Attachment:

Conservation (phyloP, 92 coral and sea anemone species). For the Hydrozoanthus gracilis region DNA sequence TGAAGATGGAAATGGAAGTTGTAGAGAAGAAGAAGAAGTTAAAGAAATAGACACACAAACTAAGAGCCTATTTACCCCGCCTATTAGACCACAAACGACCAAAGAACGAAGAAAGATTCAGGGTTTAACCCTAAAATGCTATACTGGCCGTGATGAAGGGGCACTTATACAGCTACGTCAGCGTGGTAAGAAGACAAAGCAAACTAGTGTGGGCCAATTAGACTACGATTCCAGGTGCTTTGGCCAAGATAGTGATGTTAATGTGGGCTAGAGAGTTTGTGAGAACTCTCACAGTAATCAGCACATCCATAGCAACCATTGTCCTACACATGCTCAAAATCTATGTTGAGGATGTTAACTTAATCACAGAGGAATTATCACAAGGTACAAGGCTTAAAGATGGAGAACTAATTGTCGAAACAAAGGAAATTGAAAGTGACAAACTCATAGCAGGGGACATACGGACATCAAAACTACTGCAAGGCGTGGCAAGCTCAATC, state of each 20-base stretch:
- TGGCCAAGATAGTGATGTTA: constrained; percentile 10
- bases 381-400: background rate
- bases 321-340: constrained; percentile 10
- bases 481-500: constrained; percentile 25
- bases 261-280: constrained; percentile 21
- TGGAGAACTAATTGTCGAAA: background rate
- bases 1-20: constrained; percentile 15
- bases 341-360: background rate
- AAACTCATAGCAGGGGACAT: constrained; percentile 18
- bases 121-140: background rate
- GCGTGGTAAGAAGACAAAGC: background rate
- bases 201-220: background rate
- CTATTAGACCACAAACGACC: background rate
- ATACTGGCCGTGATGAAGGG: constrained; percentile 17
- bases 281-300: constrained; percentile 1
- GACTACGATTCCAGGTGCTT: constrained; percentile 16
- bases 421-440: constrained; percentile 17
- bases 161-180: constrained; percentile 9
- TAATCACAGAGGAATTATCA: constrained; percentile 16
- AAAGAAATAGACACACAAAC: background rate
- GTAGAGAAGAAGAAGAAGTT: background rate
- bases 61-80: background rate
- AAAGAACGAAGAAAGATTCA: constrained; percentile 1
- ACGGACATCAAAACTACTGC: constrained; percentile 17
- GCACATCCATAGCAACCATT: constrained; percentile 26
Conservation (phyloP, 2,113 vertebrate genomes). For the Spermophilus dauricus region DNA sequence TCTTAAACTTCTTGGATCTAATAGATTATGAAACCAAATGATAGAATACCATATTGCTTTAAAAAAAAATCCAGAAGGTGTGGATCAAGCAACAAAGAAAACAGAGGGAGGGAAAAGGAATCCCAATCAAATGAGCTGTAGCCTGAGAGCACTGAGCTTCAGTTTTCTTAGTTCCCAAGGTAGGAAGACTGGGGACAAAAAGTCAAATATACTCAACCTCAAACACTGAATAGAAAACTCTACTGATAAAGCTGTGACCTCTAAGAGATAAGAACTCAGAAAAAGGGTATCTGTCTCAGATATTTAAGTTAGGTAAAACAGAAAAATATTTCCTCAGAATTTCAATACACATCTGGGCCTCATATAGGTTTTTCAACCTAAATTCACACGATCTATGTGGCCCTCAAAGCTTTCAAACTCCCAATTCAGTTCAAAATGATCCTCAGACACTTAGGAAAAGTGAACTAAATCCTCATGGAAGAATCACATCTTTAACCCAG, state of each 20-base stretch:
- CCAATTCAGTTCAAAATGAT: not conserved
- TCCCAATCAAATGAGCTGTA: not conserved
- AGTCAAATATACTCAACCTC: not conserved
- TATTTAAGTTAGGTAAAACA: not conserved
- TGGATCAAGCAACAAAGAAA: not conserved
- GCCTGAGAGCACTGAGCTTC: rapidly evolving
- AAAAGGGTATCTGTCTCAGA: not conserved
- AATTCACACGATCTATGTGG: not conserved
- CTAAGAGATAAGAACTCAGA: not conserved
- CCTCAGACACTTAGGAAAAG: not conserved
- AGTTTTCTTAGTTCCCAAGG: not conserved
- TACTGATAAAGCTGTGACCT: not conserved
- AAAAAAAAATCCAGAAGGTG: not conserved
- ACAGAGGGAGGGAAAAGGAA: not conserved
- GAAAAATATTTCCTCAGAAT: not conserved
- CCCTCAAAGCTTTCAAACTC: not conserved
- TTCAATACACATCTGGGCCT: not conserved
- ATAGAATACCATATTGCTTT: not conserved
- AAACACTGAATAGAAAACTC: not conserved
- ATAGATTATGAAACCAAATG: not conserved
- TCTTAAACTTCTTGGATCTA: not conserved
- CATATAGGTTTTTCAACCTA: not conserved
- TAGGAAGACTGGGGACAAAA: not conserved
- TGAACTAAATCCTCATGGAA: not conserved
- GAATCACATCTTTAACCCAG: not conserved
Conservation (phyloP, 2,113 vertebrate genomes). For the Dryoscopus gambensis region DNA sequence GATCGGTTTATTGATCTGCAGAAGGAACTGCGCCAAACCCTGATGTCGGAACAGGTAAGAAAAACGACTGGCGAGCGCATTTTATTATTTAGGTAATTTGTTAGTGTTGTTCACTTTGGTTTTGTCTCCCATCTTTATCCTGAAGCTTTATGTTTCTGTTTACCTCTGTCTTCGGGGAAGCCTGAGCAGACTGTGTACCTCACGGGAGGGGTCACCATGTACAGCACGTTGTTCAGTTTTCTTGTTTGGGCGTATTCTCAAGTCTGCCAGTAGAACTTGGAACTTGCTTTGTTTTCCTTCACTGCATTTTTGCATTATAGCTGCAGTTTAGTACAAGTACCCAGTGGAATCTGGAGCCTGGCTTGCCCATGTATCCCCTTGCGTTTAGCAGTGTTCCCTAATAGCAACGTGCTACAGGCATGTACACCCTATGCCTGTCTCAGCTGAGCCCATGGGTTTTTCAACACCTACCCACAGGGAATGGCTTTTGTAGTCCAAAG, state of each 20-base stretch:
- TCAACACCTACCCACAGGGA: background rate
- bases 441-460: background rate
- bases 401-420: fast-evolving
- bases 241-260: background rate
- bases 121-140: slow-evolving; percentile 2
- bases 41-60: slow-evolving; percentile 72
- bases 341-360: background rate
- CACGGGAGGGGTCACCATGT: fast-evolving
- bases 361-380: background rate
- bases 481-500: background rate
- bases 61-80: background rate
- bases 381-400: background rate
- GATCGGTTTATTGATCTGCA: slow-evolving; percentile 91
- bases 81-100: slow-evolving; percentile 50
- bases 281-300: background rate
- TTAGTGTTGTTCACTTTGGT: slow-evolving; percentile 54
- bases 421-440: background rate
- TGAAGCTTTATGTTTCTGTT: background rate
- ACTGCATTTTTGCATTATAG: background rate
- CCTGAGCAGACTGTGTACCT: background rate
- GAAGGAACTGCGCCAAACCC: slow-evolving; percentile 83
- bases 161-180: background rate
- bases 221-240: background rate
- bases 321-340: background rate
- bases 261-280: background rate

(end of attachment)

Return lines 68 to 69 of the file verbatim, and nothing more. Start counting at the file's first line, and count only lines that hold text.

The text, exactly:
- bases 281-300: background rate
- TTAGTGTTGTTCACTTTGGT: slow-evolving; percentile 54